Dozens in Mon Valley

Terry Necciai, an preservation architect and architectural historian from Monongahela, said there are dozens of ghost signs throughout Mon Valley communities. A number of them are in Charleroi, Necciai said, because it “sprung up in a very short time, but it still took 10 to 20 years.”

During that time, there were gaps in the buildings that line the main streets, providing the side walls needed for the signs at a time when the form of advertising was popular.

Necciai said more signs were likely hidden when a new building went up next to an existing one because they shared side walls, or “party walls.”

“There is one in Monongahela I get excited about,” Neccai said. It is on the Lynn Alley side of the Monongahela Area Historical Society building.

While letters can be made out, Necciai said the sign can no longer be read, “but 30 years ago I could read it.” The sign said, in Italian, “Victor Abatti - sea fare tickets to Italy.”

Necciai was able to meet descendants of Abatti in 2014 when they came to Monongahela for a Sister Cities celebration.

“I’ve always wanted to find someone to restore that sign,” he said, and added that some slow progress is being made.

He also said that a sign on the side of a building at Fallowfield Avenue and Fifth Street in Charleroi was repainted with the name Calistri. It once housed a dairy bar operated by that family.

Ghost signs in Washington

Here’s some background on some signs in the vicinity of South Main Street in Washington.

Greg McCoy, senior archivist for Procter & Gamble, wrote in an email that the East Wheeling Street Ivory soap sign at Shaffer Avenue is typical of the type that were painted in the late 1800s and early 1900s, “especially if the building occupied a prominent location in a town’s center or was on a major road or waterway. This one is difficult to date as it’s faded so much, but I’d ballpark it at 1900. You can still see remnants of these in downtown Cincinnati,” the headquarters of the corporation.

He continued, “I’m willing to guess that this building was at one time occupied by a store which sold Ivory. I can even see the word “IT” between the windows, which would’ve been Ivory’s main slogan, “IT FLOATS!”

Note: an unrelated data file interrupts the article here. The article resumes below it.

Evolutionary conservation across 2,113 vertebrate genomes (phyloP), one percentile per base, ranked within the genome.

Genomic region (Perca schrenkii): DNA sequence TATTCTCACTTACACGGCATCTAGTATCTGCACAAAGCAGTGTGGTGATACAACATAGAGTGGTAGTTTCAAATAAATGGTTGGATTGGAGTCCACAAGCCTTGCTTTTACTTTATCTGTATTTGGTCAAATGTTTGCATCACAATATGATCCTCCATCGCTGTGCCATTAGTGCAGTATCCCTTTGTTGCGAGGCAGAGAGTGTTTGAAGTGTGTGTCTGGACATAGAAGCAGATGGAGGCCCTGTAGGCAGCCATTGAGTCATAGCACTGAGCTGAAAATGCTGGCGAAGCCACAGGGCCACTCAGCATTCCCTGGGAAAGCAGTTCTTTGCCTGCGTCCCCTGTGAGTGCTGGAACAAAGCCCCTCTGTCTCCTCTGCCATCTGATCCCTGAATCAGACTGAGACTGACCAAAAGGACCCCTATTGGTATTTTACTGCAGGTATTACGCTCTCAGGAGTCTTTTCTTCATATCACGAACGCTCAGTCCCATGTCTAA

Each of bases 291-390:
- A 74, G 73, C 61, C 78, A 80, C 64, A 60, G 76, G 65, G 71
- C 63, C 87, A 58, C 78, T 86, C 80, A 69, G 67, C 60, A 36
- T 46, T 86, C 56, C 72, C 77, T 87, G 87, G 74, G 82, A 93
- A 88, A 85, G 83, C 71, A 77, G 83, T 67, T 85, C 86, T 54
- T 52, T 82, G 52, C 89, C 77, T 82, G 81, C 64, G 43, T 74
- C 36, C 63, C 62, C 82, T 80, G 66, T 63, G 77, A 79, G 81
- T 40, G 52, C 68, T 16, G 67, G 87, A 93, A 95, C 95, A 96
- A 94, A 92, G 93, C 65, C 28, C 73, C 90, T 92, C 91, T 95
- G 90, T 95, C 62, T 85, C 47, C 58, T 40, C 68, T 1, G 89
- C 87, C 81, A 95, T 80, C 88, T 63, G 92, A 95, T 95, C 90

On East Strawberry Avenue, a person can barely make out the name “McVehil,” although on the Shaffer Avenue side, a sign painted in the 1950s is very visible as the “Home of McVehil Plumbing, Heating and Supply Co. Inc.” Below it is a newer advertisement for another East Wheeling Street business, Countryside Frame Shop and Gallery. Countryside Frame has also left a ghost sign on the Shaffer Avenue side of its former building across East Wheeling Street.

Tripp Kline is restoring a building at South Main Street and West Strawberry Avenue that once housed the newsroom, composition room, steam press and job-printing shop of the venerable Washington Reporter, which joined the Washington Observer in 1923 at 122 S. Main St., where the newspaper operation remains to this day.

Another business that operated in the former Reporter building was Ferrell Brothers Hardware, a sign for which is visible to those headed north on Main Street.

The store is listed in “Paint & Oil Report, 1917-1918 Pennsylvania Department of Agriculture, Harrisburg, Pa.,” and a February 1921 volume of Hardware News includes Ferrell Bros. Hardware Co. under “Hardware Retailers Who Sell Auto Accessories.”

A 1929 Washington City Directory lists Charles H. and Delmer E. as the Ferrell brothers’ first names. They were the sons of George Washington Ferrell, who was born in 1858 and who died in 1927, according to rootswebofancestry.com. Johanna Ferrell was also associated with the business, and Paul Ferrell was listed as its manager in a 1954 City Directory, but the 1956-57 edition notes the address as “vacant.”

Kline said of the Ferrell Brothers sign, “I have no plan of inking over it at this time.”

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Online:

https://bit.ly/1M0cm6r

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Information from: Observer-Reporter, https://www.observer-reporter.com